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Bryson also chronicles myriad examples of medicine gone wrong. Founding Father and esteemed surgeon Benjamin Rush, during a yellow-fever epidemic, “bled hundreds of victims and was convinced that he had saved a great many when in fact all he did was fail to kill them all.”

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“Part of the problem,” Bryson explains, “was that he believed that the human body contains about twice as much blood as it actually does and that one can remove up to 80 percent of that notional amount without ill effect.”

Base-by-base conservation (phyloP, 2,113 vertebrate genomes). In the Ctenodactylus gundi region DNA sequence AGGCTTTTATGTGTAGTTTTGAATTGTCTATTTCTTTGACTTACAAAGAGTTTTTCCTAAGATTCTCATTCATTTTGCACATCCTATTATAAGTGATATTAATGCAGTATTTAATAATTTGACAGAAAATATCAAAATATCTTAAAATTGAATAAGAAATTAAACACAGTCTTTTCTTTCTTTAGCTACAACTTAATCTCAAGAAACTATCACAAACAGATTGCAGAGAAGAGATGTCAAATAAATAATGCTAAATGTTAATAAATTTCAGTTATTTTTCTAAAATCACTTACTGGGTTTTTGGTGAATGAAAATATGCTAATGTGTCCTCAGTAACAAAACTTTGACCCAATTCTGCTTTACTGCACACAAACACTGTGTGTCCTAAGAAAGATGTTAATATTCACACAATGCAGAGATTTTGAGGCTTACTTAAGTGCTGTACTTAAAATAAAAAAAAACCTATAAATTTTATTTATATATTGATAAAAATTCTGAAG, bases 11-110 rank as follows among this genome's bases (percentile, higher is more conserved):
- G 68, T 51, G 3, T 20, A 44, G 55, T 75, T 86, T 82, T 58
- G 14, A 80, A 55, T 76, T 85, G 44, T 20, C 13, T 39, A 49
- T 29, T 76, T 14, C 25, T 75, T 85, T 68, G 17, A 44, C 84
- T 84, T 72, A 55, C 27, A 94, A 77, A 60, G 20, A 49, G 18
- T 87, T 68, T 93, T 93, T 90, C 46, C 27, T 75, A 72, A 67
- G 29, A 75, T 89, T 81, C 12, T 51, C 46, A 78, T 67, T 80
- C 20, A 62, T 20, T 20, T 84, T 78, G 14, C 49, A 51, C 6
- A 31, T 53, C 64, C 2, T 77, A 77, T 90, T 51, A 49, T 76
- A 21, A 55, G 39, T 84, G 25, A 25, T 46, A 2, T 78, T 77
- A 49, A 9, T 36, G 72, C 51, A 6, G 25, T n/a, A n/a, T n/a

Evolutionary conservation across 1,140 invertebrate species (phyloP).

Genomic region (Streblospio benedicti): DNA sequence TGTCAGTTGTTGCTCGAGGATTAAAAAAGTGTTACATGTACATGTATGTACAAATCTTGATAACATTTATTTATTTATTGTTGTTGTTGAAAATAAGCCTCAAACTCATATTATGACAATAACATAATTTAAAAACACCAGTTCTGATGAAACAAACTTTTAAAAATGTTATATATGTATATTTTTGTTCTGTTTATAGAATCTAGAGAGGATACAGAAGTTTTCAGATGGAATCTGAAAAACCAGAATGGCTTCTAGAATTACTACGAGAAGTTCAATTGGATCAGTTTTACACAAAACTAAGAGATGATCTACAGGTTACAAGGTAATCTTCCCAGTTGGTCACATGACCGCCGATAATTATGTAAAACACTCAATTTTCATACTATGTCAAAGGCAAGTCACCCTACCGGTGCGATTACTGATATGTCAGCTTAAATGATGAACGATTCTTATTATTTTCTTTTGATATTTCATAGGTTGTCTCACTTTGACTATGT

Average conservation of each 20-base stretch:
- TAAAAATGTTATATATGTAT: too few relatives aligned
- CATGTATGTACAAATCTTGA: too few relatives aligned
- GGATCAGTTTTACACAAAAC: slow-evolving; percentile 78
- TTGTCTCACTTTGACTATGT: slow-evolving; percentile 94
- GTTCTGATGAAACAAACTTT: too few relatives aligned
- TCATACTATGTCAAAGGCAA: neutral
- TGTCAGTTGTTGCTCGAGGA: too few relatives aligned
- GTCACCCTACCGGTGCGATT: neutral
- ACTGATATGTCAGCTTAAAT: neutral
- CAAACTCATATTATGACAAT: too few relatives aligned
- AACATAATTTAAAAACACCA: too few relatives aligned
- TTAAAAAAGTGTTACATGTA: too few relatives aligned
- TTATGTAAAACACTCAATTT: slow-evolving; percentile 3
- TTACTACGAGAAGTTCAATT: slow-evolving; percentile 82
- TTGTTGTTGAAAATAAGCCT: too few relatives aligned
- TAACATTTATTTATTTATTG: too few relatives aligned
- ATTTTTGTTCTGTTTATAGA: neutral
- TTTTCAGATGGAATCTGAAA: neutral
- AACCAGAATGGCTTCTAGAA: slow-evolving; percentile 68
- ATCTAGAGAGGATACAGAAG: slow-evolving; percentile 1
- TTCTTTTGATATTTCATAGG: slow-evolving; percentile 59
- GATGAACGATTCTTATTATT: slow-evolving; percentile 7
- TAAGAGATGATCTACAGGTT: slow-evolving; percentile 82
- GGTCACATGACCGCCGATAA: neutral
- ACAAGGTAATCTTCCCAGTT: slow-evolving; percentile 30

Why didn’t Bryson subtitle “The Body: A Guide for Occupants” as “An Owner’s Manual” instead? Wouldn’t that have been terribly clever?

No, because, as Bryson makes clear, we don’t own our bodies. Evolution owns our bodies. We occupy them — although the more you read, the less clear it is how to define these roving, rickety, skin-slathered bone towers of electric impulses, chemical cocktails and micro-organismic colonies as “we.” And, as you know, we take pitiful care of these fleshly loaners, filling them with crud, parking them in chairs and laying them out on sofas to the point of reversing the mortality gains modern science has enabled. Then again, there are exceptions, such as Jeanne Louise Calment, who ate two pounds of chocolate a week, smoked until she was 117 and died at 122. (Bryson doesn’t mention it, but she also enjoyed red meat, cheap wine and hunting.)